Sermon Commentary for Sunday, February 24, 2019

1 Corinthians 15:35-38, 42-50 Commentary

It may be a good thing that the Epistolary Lesson the Lectionary appoints for this Sunday comes up only about “once in a blue moon.”  Its sections of 1 Corinthians 15 contain, after all, what N.T. Wright, to whose book, Paul for Everyone: I Corinthians, (Society for Promoting Christian Knowledge, 2003) I owe great deal for this Commentary, calls “a hugely important discussion.”  Yet the Lesson is also what Wright calls “long [and] dense,” and contains what I think is imagery with which many of its 21st century readers are probably unfamiliar.

Those who follow the Lectionary’s suggestions for Epistolary readings recognize the emphasis Paul places on the resurrection for the life of God’s adopted sons and daughters.  In 1 Corinthians 15’s first 11 verses, he talks at length about Jesus’ resurrection from the dead.  Yet beginning with verse 12, he turns to talk about Christians’ coming resurrection.

1 Corinthians 15’s tone suggests that at least some Corinthian Christians were skeptical about both Jesus and Christians’ resurrection.  In fact, in verse 12 the apostle asks, “How can some of you say that there is no resurrection of the dead?”  Then, in verses 29 and 30, he goes on to ask (somewhat mysteriously to us), “If there is no resurrection, what will those do who are baptized for the dead?  If the dead are not raised at all, why are people baptized for them?  And as for us, why do we endanger ourselves every hour?”

Those who somehow proclaim this Sunday’s Lectionary Epistolary Lesson may want to reflect on how at least some their own contemporaries share the Corinthians’ skepticism about the resurrection.  While I wasn’t able to identify any recent surveys about, for example, American attitudes about the resurrection, polls suggest that about 80% of Americans believe in some kind of heaven.  While this may at least imply that many Americans believe in the resurrection of the dead, since life after death may to some people refer to reincarnation or survival of some kind of spirit, it seems that talk about a bodily resurrection is both greatly needed and hugely important.

But, frankly, while Paul asks, “How are the dead raised?  With what kind of body will they come?” (35) he answers those questions in what are, to at least some of us, mysterious ways.  His talk about planting and harvesting is, after all, agrarian.  So perhaps relatively few people beyond farmers and some gardeners are going to be familiar with his resurrection analogy in more than a passing way.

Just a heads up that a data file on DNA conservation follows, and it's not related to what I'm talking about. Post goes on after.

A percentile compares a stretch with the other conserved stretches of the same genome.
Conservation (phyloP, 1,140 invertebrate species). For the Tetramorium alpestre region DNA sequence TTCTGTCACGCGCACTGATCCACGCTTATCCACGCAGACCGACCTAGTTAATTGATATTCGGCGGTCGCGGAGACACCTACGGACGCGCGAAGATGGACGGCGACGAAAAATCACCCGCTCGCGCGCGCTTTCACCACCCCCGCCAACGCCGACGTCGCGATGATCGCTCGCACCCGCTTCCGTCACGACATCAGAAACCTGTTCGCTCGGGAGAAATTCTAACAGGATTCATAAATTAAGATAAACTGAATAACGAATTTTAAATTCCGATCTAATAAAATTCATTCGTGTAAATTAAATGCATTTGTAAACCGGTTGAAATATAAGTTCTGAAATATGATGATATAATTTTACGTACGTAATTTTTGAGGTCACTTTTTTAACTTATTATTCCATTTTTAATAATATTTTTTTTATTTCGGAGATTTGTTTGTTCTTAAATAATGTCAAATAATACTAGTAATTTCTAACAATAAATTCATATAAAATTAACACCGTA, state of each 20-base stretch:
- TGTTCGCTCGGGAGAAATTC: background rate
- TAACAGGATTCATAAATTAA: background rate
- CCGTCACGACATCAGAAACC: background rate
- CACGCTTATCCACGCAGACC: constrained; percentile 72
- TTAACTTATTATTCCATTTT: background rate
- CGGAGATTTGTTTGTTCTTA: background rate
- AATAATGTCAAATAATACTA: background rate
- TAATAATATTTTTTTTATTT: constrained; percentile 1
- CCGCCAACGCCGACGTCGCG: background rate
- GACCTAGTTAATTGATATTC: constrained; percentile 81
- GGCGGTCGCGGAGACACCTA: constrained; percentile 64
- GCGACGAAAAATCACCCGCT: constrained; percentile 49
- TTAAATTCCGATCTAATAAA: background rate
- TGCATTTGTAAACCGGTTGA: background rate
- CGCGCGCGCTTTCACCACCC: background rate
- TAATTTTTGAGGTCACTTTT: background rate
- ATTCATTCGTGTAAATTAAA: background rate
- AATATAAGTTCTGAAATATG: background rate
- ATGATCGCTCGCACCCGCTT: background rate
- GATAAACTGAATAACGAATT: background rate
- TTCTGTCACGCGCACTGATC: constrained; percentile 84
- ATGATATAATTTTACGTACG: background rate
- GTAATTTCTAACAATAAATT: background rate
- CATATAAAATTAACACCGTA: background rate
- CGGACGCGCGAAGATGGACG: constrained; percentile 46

As a result, most people who proclaim 1 Corinthians 15:35-38 and 42-45 may want to take Wright’s advice by hurrying to what he calls “the heart of the passage that has puzzled many people many times in the past, and still does” (220) – verse 44.  There, after all, Paul describes the bodies of God’s adopted sons and daughters who die before Jesus returns at the end of measured time: “It is sown a natural body, it is raised a spiritual body.”

Most of us at least sense what a “natural body” is.  It’s that with which God created us and for which God tenderly cares and provides throughout our earthly lives.  Those who proclaim the Epistolary Lesson the Lectionary appoints for this Sunday may want to take some time to describe the “natural body.”

However, Paul reminds us that our natural bodies that God so “fearfully and wonderfully” (Ps. 139:14) creates are also subject to physical death.  That is to say, every last body God ever created will die, unless Christ returns in glory first.

But how should we understand that “spiritual body” (44) that Paul says God will someday graciously raise?  As John Burgess notes in The Lectionary Commentary: The Second Readings  (Eerdmans, 2001), Paul is at least contrasting “the body that we are now with the body that, in and through the power of God, we will be” (230).  The gospel writers may offer some clues about the nature of that spiritual body in their descriptions of Jesus’ resurrected body.  The fact that Jesus ate, as well as could be touched recognized suggests some continuity with his pre-resurrection, “physical body.”  However, the fact that some people struggled to recognized the risen Jesus and that he could pass through locked doors also at least suggests some discontinuity between his “physical” and “spiritual” body.

But Wright goes one step farther in his contrast of the “physical” and “spiritual” body.  He suggests that the contrast Paul is “making is between a body animated by one type of life and a body animated by another type.  The difference between them is found, if you like, in what the two bodies run on” (ibid, 221).

We know what, by God’s grace, our “physical” bodies run on.  They’re, in a sense, “animated” by what Wright calls “the normal life which all humans share” (ibid).  So, for example, our consumption of food and drink helps do things like keep our healthy hearts beating, blood circulating, brains operating and lungs functioning.